Back on my travel experience to Munnar, and like I told in my earlier post on same it was drizzling or slowly showering as we moved out of the Udumalapet guest house. As we loved the taste of the dinner from Hotel Ariya Bhavan there, we hadn’t anything to choose for breakfast and as I want to be around the Tiger Reserve as early possible we took parcel from the hotel and ate before we enter the forest area. The Anamalai Tiger Reserve here comes under Amaravathi division, which is a part of the Anamalai Hills, a range of mountains in the southern part of Western Ghats.
I have been to the other parts of Anamalai Tiger Reserve, including the tourist attracts Topslip and Valparai and I have even went to Amaravathi Dam and Crocodile park adjoining the Tiger Reserve. A ranger whom we met here took us on a brief ride into the forest when checking Amaravathi Nagar in 2008, but since I know the road from here goes to Munnar, I wanted to take this road when I travel to same. Actually it become a dream for me to take this road, as it passes through two wildlife sanctuaries, it would be a great opportunity to see wild animals at their abode.
I want to be there early in morning so that more animals could be sighted, but we couldn’t make up before 9 am, the time we reached the forest check post. While dad went to sign the register, the guard who came checking the car protested for taking our pet dog into the tiger reserve and he insist for veterinary certificate to give permit. We are told that allowing outside animals have a risk of spreading disease to other wild animals, if the one have any and the veterinary certificate is must to ensure the dog is healthy. But his higher officer just instructed to not let down the dog anywhere until moved out of the tiger reserve.
|The traffic free forest road though Anamalai Tiger Reserve, and the border check post near Chinnar wildlife sanctuary|
We could understand why they are strict with outside animals but we haven’t faced anything like this earlier even though we have stayed in Topslip (one of the core area), Valparai and Cloud Mountain with high fauna. We aren’t complaining anyway but rather happy that forest department is conscious in preserving the wild animals and this would help us be cautious in future travels with dog. The entire stretch of tiger reserve was wet and drizzling with haze, though the weather was pleasant it don’t give hand in spotting wild animals, perhaps they too don’t like dampness or hideaway in absence of sunlight.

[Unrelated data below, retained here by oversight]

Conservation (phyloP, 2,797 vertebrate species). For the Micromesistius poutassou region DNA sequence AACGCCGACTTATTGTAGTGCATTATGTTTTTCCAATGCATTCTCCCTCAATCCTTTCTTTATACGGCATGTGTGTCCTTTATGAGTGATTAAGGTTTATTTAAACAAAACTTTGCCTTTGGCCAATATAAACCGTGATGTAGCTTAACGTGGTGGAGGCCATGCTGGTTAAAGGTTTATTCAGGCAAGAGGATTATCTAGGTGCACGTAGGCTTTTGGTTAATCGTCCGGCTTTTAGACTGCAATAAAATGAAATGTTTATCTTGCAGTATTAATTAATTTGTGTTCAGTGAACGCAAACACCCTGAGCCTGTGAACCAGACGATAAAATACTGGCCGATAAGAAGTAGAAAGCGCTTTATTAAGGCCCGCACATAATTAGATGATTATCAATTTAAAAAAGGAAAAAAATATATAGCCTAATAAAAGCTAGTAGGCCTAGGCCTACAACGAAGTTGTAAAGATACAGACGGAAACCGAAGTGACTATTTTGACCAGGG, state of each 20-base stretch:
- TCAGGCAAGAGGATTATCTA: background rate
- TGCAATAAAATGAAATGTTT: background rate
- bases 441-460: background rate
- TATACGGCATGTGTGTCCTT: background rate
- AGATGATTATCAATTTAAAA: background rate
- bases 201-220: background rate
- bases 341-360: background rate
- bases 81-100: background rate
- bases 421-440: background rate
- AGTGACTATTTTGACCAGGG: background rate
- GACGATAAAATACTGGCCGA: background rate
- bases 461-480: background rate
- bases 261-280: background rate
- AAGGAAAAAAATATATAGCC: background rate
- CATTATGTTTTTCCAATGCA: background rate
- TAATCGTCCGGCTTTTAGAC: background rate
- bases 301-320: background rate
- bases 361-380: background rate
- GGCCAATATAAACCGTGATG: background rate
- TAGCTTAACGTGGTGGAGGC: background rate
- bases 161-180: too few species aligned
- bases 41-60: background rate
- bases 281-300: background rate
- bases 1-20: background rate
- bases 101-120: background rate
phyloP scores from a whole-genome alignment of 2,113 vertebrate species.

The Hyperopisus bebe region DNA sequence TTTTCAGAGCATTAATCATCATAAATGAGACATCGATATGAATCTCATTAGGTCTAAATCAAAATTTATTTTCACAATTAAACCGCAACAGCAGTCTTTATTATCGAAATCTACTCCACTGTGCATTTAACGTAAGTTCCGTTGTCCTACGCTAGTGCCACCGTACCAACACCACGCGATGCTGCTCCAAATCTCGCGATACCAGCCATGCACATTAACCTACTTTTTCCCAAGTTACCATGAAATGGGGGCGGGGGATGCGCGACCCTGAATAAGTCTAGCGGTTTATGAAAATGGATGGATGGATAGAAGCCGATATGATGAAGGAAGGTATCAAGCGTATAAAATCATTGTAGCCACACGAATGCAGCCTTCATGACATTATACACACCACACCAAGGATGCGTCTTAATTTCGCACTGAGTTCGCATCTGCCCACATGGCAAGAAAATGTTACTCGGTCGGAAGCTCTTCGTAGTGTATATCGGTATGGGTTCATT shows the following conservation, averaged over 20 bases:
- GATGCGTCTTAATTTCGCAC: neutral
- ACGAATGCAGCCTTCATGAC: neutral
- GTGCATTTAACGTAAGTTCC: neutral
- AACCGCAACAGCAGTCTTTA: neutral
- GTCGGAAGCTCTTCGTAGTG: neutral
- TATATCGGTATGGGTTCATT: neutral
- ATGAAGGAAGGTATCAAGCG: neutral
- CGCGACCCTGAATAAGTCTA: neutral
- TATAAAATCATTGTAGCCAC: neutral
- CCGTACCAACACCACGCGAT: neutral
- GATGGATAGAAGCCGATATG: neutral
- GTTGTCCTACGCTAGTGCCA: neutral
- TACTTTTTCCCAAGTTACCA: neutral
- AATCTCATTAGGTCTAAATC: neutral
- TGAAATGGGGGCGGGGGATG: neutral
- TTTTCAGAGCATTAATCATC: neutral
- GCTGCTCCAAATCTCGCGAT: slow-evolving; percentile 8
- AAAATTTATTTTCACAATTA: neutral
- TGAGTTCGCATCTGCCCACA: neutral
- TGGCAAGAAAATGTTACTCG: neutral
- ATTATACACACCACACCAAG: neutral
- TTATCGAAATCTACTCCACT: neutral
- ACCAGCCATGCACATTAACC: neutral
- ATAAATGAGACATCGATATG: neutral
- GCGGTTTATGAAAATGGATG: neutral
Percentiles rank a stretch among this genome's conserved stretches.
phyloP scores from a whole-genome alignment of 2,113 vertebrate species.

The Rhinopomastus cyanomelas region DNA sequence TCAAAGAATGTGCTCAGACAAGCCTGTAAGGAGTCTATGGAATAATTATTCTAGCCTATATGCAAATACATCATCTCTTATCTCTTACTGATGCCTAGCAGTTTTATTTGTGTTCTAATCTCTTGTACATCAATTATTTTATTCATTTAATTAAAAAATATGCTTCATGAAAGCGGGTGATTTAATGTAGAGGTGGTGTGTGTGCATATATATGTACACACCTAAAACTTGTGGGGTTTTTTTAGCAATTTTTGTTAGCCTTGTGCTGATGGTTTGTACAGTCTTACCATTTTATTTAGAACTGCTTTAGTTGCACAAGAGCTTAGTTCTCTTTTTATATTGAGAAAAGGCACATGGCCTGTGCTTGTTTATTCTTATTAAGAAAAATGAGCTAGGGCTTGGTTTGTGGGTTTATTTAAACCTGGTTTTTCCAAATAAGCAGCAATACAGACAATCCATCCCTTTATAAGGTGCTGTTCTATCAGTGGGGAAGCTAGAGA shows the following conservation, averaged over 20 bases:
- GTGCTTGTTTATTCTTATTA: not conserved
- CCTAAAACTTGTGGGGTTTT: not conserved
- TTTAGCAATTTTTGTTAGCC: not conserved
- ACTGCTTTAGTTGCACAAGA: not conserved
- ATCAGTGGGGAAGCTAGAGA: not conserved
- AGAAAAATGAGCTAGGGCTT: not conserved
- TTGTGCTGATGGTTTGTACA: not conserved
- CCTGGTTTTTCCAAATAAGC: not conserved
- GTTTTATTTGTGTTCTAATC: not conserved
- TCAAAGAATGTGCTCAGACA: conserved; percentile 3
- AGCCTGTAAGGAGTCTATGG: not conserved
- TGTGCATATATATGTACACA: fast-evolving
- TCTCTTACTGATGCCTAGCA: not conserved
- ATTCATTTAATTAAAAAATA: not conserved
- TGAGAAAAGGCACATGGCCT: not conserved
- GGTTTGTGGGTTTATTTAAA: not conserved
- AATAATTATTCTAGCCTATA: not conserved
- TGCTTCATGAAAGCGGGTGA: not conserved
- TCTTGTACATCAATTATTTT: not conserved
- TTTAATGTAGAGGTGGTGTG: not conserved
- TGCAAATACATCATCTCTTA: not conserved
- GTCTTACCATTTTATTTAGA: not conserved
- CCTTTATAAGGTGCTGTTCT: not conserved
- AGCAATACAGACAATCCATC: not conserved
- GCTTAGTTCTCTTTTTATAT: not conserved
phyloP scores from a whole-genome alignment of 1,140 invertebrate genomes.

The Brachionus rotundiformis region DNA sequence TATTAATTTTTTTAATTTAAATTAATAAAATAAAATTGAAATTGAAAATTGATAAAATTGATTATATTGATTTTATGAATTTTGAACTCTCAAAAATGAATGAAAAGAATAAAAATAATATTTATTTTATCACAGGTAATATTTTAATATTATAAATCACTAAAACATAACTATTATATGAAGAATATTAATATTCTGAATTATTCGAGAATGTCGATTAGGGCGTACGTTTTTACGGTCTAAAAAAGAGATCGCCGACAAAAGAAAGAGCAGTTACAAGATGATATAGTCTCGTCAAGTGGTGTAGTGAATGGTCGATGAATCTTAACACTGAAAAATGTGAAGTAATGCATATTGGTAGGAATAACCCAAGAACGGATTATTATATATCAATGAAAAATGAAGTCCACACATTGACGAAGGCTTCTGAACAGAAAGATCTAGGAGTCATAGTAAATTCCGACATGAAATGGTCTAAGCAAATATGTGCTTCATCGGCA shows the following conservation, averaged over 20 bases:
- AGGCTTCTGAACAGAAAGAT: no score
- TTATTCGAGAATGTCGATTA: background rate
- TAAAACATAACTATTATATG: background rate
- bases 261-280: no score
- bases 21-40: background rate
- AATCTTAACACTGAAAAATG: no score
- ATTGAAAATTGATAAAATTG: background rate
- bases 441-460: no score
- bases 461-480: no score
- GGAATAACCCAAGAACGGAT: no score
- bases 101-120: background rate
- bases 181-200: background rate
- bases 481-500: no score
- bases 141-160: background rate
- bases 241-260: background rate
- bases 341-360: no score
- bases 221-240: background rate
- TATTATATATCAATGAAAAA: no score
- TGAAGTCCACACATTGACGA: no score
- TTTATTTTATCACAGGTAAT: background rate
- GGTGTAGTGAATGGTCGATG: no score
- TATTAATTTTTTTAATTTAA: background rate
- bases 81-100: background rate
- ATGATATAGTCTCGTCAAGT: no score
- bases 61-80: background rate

They told only in evening animals come into sight mostly or should be early in morning, but this unusual weather of showering and fog kept away the little opportunities. We encountered only couple of vehicles in opposite and few overtaking us, as we drove slowly, the road was far empty. The Anamalai Tiger Reserve is a blend of wet evergreen forest, marshes and grass lands covering a total area of 1479 sq. km includes a core area of 958. Sq. km and Amaravathi cover 172.5 sq. km.
Within few kms into the forest we saw a herd of Chital, aka spotted deer, staying and staring from the thicket. My cousin has keen eyes for deer, and alike many a time; he spotted the deer which could be easily missed. It looked like a family of deer, from fawns to well gown with big antlers. They stared at us for few seconds before turn their attention somewhere and marched forward. Where there’s lot of deer means a favourable circumstance for tigers, while deer’s are there favourite prey and according to the census the tiger reserve is home to 32-36 tigers.
Few kms from there the backwaters of Amaravathi reservoir come to sight. Perhaps due to less water, it looked like swamp and guess animals would come visiting this place to drink water or feed on vegetation.
|Vultures on prey|
Our next stop was an encounter of vultures prey on some flesh at distance. First thought it was peahens but they haven’t look alike and this is the first time seeing vultures in wild. As we near the border check post (between Tamil Nadu and Kerala) found some peahens around grazing buffaloes, which we though was wild ones but realized soon it should belong to the people around check post. The Chinnar River that crosses here marks the border between the two states, from where the Chinnar Wildlife Sanctuary begins – which could be my later post.